Abstract T P16: Availability of Endovascular Services at Primary Stroke Centers
Background: Endovascular treatments (EVTs) are useful for treating various types of cerebrovascular disease. There is little data about the availability of such services at stroke centers and how outcomes are tracked. Our hypothesis was that some of these services may be available at Primary Stroke Centers (PSCs), but that outcome tracking may be sub-optimal.
Methods: We conducted an Internet-based survey of hospitals certified by The Joint Commission (TJC) as PSCs in the U.S. The survey inquired about EVTs such as IA lytics, IA mechanical clot removal, coiling of aneurysms, and cervical arterial stenting; physician training, coverage models, hospital type, and outcomes. We used chi-square analysis to detect differences between academic and community PSCs.
Results: Data were available from 352 certified PSCs, of which 75% were community hospitals, 23% academic centers, and 80% were non-profit; almost half (48%) see 300 or more patients with acute ischemic stroke annually. A majority (60%) provided some or all EVTs on-site, while 29% had none on-site and no plans to add them. Among the respondents offering EVTs, 95% offered stenting of neck vessels, 86% IA lytics, 80% IA mechanical, and 74% aneurysm coiling. The majority (>55%) who did offer such services provided them 24/7/365. There were no significant differences in EVT service availability between academic and community PSCs. Most facilities (75%) would transfer a patient to a site with endovascular capability if a patient treated with IV TPA did not show a clinical response. Most endovascular coverage was provided by interventional neuroradiologists (60%), fellowship trained endovascular neurosurgeons (42%), and interventional radiologists (41%). More than half of treating physicians (53%) cover just one facility, while 22% cover 2 and 7% cover 3. The majority of hospitals (81%) did not participate in an audited national registry for EVTs, but 91% did track outcomes locally.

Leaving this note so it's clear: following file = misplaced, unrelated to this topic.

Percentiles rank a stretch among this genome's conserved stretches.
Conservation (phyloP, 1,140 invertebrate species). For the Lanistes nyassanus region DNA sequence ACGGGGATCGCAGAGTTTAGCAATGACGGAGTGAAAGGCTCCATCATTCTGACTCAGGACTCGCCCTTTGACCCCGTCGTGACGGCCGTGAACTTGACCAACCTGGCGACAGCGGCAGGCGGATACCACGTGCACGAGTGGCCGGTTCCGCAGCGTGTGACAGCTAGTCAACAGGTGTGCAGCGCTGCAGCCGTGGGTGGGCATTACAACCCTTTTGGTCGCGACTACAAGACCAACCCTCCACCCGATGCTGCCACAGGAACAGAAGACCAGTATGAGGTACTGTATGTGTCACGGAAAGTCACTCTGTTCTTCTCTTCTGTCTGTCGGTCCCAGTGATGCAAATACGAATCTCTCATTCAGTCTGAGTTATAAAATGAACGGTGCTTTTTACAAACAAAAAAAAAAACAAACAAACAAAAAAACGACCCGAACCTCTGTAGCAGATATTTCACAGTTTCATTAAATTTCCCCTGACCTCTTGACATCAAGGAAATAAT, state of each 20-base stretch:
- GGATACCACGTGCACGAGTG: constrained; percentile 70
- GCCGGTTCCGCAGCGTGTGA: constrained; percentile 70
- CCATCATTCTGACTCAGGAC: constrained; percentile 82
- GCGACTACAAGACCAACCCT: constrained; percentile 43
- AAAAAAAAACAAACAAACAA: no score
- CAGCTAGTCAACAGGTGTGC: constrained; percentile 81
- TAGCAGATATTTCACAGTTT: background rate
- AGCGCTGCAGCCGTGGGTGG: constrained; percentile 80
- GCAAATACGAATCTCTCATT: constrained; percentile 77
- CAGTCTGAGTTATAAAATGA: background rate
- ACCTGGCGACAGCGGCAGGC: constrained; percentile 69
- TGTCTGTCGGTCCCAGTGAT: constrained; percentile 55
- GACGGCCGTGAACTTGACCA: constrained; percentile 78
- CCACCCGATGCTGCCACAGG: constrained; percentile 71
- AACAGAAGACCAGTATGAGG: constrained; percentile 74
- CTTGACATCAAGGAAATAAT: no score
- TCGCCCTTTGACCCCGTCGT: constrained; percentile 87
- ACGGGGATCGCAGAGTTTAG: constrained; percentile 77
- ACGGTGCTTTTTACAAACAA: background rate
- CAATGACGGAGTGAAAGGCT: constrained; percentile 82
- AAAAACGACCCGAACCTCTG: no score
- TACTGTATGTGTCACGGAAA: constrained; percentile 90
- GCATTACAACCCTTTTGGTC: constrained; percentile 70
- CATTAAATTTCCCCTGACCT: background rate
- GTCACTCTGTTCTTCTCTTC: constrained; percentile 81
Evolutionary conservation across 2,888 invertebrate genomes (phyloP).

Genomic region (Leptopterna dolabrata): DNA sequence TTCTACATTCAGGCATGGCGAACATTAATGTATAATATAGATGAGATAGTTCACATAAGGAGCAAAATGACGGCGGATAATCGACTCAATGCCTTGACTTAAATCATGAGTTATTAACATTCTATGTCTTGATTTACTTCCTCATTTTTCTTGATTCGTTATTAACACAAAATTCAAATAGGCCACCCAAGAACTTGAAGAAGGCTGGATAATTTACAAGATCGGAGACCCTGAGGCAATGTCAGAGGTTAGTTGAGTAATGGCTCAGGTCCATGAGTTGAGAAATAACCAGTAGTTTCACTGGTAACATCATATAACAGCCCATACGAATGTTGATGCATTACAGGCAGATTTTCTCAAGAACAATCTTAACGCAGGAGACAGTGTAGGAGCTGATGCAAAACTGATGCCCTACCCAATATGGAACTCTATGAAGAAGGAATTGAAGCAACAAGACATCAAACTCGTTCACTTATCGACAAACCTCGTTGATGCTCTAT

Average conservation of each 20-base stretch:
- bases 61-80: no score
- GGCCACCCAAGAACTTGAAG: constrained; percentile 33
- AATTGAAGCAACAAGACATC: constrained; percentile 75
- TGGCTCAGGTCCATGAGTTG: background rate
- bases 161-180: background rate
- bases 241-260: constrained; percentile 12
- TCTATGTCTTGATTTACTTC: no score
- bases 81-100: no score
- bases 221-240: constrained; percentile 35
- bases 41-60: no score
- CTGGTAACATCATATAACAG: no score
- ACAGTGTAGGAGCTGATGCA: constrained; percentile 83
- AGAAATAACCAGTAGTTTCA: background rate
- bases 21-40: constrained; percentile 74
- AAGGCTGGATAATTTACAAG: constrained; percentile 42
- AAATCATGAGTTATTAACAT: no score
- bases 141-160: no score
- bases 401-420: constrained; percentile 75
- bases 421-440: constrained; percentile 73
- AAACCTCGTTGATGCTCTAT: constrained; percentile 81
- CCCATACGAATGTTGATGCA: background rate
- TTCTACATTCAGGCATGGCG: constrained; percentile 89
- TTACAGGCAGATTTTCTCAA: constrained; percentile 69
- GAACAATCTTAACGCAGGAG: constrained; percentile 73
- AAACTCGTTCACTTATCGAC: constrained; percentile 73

Conclusions: EVT services are offered in both academic and community-based PSC hospitals. These services are typically available 24/7/365. Increasing participation in a national registry may be an opportunity to track and validate outcomes. How EVT availability at PSCs will impact the formation and number of CSCs remains unknown.
Author Disclosures: M.J. Alberts: Speakers' Bureau; Modest; Genentech. Honoraria; Modest; Genentech. J. Range: Employment; Significant; The Joint Commission. B. Spencer: Employment; Significant; The Joint Commission. V. Cantwell: Employment; Significant; The Joint Commission. M.J. Hampel: Employment; Significant; The Joint Commission.
- © 2014 by American Heart Association, Inc.